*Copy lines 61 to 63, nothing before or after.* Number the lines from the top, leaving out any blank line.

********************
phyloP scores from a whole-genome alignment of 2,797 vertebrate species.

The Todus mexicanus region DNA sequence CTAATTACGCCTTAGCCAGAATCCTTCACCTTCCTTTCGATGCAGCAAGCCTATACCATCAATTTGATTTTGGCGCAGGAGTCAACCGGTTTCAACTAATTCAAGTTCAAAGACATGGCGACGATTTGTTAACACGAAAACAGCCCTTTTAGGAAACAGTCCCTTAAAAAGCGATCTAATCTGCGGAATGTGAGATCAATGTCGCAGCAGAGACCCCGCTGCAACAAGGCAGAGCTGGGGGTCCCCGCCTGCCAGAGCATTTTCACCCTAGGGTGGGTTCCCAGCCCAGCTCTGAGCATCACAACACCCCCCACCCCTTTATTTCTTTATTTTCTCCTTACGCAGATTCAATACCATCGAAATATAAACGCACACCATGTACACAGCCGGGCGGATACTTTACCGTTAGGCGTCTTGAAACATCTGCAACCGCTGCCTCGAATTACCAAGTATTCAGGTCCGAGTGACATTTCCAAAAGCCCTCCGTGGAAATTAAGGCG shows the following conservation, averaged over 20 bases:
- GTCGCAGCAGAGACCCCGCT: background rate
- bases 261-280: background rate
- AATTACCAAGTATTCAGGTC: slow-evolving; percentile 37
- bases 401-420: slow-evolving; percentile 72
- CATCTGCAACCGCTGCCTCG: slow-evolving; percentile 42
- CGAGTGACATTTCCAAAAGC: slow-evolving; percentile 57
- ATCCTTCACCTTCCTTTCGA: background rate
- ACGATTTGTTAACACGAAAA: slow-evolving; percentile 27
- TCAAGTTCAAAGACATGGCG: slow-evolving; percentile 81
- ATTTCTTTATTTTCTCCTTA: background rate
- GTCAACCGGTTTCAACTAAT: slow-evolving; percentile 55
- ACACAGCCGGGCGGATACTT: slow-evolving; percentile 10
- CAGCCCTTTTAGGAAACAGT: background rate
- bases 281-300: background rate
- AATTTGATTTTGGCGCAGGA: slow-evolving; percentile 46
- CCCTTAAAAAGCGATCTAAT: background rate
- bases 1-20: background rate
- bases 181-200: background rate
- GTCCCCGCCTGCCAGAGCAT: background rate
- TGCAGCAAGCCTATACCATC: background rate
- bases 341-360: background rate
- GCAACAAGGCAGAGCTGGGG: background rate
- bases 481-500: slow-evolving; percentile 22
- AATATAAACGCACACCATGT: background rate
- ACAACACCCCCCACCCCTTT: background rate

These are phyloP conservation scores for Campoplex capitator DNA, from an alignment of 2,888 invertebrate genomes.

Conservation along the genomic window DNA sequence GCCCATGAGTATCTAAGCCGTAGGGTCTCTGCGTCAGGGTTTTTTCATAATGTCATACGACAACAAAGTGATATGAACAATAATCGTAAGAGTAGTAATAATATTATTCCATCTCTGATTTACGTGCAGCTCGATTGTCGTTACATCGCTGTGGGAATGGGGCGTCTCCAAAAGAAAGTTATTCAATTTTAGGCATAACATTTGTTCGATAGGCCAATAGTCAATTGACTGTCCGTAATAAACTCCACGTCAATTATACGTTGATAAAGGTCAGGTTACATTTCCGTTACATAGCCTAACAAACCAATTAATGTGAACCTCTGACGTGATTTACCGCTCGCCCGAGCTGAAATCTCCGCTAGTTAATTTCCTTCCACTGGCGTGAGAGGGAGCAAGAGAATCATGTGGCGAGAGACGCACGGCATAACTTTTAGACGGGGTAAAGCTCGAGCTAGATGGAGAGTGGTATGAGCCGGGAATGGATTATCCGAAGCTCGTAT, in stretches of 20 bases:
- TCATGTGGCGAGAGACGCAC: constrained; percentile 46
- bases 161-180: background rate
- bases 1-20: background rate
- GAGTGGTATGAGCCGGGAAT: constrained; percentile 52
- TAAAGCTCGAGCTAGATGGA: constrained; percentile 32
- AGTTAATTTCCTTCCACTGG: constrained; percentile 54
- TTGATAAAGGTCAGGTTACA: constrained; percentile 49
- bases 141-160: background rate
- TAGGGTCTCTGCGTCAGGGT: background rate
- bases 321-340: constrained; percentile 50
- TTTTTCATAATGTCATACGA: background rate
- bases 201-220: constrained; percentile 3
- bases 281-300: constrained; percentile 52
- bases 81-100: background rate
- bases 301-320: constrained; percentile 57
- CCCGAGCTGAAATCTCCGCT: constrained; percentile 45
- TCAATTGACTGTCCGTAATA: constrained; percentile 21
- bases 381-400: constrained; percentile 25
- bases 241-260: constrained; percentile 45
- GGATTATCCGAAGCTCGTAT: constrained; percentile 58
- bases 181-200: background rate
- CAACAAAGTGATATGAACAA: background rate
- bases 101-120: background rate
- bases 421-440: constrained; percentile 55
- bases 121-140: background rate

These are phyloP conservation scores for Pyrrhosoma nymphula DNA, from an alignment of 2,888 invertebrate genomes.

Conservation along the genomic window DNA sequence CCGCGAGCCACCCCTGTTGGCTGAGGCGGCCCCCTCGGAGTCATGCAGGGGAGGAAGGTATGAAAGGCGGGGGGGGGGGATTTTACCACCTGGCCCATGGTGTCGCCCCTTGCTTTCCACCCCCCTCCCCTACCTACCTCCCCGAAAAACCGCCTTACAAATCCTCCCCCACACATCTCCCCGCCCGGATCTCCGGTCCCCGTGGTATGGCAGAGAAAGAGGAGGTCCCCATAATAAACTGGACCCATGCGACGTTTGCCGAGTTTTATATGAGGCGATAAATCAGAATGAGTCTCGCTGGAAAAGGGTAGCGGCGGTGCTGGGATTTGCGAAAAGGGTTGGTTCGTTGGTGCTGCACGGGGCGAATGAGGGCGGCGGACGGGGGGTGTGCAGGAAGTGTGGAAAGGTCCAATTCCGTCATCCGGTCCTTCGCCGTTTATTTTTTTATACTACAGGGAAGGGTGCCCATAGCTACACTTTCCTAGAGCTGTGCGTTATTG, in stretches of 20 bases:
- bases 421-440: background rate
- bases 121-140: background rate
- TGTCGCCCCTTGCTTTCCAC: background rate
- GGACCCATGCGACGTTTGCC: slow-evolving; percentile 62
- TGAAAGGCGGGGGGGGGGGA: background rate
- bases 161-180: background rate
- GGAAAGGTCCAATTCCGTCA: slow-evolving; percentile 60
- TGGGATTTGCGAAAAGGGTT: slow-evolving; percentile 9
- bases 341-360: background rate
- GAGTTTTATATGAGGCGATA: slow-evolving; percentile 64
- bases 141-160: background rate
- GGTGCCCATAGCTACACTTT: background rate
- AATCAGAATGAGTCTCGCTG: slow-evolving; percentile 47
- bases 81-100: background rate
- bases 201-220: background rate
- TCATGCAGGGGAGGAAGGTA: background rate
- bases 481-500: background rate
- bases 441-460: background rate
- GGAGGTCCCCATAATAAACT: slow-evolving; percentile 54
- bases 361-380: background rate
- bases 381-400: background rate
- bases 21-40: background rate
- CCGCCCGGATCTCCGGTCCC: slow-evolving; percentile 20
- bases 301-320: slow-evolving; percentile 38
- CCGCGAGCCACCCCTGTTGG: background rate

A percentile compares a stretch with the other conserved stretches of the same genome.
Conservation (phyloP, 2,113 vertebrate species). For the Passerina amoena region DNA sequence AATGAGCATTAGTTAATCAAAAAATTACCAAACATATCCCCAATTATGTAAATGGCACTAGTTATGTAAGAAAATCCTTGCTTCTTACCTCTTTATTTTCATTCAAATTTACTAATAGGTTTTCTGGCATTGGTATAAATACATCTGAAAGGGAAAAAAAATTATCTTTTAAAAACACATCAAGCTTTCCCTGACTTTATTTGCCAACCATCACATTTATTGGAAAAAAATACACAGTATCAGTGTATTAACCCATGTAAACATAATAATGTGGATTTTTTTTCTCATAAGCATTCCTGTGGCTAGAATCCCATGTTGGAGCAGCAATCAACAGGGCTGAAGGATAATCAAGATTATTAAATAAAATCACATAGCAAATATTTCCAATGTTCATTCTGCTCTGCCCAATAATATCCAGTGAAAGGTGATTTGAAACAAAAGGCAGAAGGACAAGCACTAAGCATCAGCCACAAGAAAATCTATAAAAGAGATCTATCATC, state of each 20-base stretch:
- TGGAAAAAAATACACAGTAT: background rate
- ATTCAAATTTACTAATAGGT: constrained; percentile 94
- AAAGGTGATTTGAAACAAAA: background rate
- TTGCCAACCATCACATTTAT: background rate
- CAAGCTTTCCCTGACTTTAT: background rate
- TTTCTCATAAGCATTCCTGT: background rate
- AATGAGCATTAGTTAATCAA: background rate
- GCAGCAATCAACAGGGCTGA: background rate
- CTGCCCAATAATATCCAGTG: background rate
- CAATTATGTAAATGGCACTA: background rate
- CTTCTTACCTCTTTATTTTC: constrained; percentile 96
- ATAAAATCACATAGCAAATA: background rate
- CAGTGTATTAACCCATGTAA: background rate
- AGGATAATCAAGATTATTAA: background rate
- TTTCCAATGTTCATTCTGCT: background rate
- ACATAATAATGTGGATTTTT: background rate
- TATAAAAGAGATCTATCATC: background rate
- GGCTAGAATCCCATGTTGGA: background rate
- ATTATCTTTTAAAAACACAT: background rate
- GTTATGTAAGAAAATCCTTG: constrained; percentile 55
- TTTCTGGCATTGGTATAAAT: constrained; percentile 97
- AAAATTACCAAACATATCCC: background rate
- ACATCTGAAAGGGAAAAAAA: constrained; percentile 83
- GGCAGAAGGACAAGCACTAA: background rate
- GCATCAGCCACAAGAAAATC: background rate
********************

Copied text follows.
- TGAAAGGCGGGGGGGGGGGA: background rate
- bases 161-180: background rate
- GGAAAGGTCCAATTCCGTCA: slow-evolving; percentile 60